A while back, my friend Lucy 'tagged' me. And being me, I had no idea what that meant, and was busy doing all sorts of holiday related, air-craft carrier wrapping. But apparently, being 'tagged' means that you have to post seven random things about yourself, like Lucy did here.
Well, the holidays are over, it's the middle of January and about -6 outside today, and I don't think most people want to listen to me debate the pros and cons of writing shopping scenes in the new novel. So, only a month and a half behind schedule (which is about when I finally get to my thank-you notes), I present seven random things about myself. I apologize to everyone.
1. I do not like coffee. Or beer. I drink a lot of tea - on days like today, up to seven cups. My hubby once wondered how on earth I could have made it through a bachelor's and a master's degree without drinking coffee. I subscribe to this weird theory that I should actually LIKE the stuff I'm consuming, and both coffee and beer taste disgusting. Hence why I was the sober walker back during those heady undergraduate days.
2. I'm what you might call an extroverted introvert. Which means that, in general, I don't like being around people. This is reflected by my general lack of friends. (Don't get me wrong. The ones I do manage to make, I keep.) But, when situations like the recent three holiday parties in four weekends arise, I put on my game face and channel ... my father. Yes, the man who has been labeled 'gregarious' (by the Christian Science Monitor, no less!) suddenly starts cracking jokes out of my mouth. Granted, my jokes are never as funny as his are, but for relatively short bursts, especially with a glass of wine in hand, I can be sociable. And then I have to go home and not talk to anyone for three days.
3. I'm the oldest. True, my situation is a little different because my sisters are twins, but I'm still the oldest. And I'm a textbook oldest. When I read about birth order studies, I fit the profile perfectly. Responsible? Check. Adult-pleaser? Check. Follows the rules? Usually. Bossy know-it-all? I'd be lying if I said that weren't true. And even though my sisters are twins, they also fit the middle and youngest child patterns perfectly. Turns out, eight minutes can make a world of difference.
4. I love daffodils. More than any other flower, daffodils do it for me. When I was a little girl, my mom and I even had a secret word for them, probably based on my inability to pronounce 'daffodil.' I called them dolly-flods, and still do. (Which I've never typed before. It looks really silly, but it's true!) I probably put close to a thousand in the ground at our old house in Chicago, and have easily passed that here. And I have grand plans to put a few more thousand under our magnolia tree at some point, but that takes time, money, and a lot of Ben-Gay. I also regularly talk to my plants. It's not unusual to hear me yelling at my daffodils and crocuses when they pop their heads out in the middle of February. "NOT YET!" I yell at them. "IT'S TOO SOON! GO BACK IN THE GROUND!" Needless to say, I have very tolerant, amused neighbors. My hubby is used to it by now.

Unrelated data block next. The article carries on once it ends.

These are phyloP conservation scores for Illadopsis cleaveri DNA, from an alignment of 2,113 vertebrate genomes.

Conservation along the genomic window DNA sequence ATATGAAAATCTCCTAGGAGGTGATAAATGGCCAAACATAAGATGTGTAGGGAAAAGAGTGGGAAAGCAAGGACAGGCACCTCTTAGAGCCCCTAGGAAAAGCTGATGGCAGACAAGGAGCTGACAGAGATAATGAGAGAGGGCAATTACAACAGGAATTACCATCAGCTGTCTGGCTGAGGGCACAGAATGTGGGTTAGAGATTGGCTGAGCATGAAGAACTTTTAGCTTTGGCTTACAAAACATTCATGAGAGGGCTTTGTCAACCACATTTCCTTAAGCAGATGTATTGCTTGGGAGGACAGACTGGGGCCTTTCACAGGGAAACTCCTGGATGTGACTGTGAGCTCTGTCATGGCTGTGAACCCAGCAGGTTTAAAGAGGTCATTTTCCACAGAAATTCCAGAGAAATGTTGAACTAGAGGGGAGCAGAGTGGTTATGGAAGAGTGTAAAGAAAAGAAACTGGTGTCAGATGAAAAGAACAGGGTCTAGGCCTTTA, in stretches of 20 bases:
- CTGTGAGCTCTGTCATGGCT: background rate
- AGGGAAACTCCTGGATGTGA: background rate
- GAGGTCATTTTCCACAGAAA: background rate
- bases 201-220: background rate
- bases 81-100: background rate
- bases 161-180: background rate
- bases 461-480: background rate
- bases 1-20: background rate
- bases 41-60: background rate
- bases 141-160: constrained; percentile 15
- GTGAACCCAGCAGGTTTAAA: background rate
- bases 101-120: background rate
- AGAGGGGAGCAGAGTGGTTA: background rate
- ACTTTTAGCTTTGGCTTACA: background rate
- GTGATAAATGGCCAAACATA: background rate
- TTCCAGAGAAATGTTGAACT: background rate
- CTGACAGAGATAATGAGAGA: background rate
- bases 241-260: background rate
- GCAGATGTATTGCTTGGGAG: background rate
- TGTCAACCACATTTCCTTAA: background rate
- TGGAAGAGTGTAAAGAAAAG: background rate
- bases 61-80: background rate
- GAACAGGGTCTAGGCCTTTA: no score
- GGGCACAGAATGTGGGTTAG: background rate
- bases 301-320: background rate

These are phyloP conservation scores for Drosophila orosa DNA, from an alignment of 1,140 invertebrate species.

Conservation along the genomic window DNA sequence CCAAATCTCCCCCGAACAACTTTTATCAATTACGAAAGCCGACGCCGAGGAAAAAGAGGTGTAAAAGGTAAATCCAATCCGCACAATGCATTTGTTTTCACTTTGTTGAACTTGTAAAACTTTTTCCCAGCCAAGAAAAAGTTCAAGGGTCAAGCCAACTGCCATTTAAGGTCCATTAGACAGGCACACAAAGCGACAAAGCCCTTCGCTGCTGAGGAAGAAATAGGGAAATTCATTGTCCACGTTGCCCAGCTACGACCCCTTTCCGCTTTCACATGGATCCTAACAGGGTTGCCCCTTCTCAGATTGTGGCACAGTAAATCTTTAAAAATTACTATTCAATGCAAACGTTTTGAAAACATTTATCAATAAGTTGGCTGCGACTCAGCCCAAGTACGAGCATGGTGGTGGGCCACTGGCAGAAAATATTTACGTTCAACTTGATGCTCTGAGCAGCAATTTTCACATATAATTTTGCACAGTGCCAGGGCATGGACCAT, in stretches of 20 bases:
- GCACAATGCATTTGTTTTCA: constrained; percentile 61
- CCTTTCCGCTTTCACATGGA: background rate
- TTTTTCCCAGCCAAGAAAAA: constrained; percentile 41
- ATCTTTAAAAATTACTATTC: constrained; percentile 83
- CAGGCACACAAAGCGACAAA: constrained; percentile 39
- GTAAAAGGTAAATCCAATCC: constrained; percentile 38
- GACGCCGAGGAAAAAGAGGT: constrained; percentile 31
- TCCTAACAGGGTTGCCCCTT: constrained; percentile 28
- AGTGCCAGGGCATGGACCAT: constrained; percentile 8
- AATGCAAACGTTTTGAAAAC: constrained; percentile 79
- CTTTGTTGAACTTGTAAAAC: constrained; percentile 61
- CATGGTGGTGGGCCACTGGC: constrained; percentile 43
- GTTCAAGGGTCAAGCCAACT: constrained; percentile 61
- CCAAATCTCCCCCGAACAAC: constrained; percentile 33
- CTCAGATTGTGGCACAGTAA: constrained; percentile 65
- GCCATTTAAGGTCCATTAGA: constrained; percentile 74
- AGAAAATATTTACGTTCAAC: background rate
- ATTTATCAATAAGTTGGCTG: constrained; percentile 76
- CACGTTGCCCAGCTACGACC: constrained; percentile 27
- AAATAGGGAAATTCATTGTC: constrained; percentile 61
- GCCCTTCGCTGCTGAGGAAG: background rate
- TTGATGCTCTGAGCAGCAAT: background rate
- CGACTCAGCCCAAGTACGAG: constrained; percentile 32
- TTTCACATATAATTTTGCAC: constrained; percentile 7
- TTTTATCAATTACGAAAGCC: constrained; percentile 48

5. I've made peace with washing dishes. In grad school, when I only had a bar sink, I detested washing dishes to the point that things would be growing in that sink and I was eating my dinner off a napkin. I always felt better when they were done, because I do like neat and clean, but I just hated standing in that dark little kitchen/bath combo and washing the damn things. Now, though, I have a nice window that looks out onto a garden I planted last year and two trees with assorted wildlife that frolics in them. In the summer, I open the windows and listen to my son build sandbox worlds and the birds sing. I've come to accept that, as a woman, washing dishes is a direct connection with how my ancestors back to the beginning of time have cared for their families. I wash because I care. And I don't like stuff growing in my sink.
6. I have a strange woman's picture hanging in my office. My lovely co-worker and friend Mary frequents auctions, and I had been looking for old-fashioned picture frames for my stairwell o' family pictures. So Mary found a nice oval one - that came with a picture of a young woman's head and bare shoulders. The date says 1936, Bway NY, but no name. She's not a real looker - her teeth tend towards bucking, her nose is a little large - but she's got a sweet smile and a vintage haircut. Rather than chuck this picture that someone spent a lot of money on in the middle of the Great Depression, I decided to keep her and name her Agnes. She looks like an Agnes to me. She's taped to my filing cabinet. A head shot of my kid is now in the frame in the stairwell.
7. I hate getting haircuts. Back in high school, I got one haircut a year - three inches off the bottom. It was long, beautiful light brown hair that reached 3/4 of the way down my back. And I could do things with it - braids were my speciality. All my metalhead friends were intensely jealous of my hair. But the problem was that, while the hair itself was lovely, it didn't look good on me. I have a wide face that's not traditionally beautiful (one of the reasons I like Agnes so much!) , and all that hair weighing down on it didn't help. In general, shorter hair brings balance to my face. But that requires getting it cut, and then styling it. I love my stylist, Dawn, because she understands I'm barely going to make the minimum effort on behalf of beauty, but still, I only make it in to see her about every three months. In fact, I'm now officially growing it out because I don't want to get it cut right now.
Did you make it to the end? It wasn't so bad, was it? At least it was only seven random things. Trust me, I'm random enough that I could go on all day. But I can't - speaking of random, I have to write scenes of shopping at the Mount Rushmore gift store.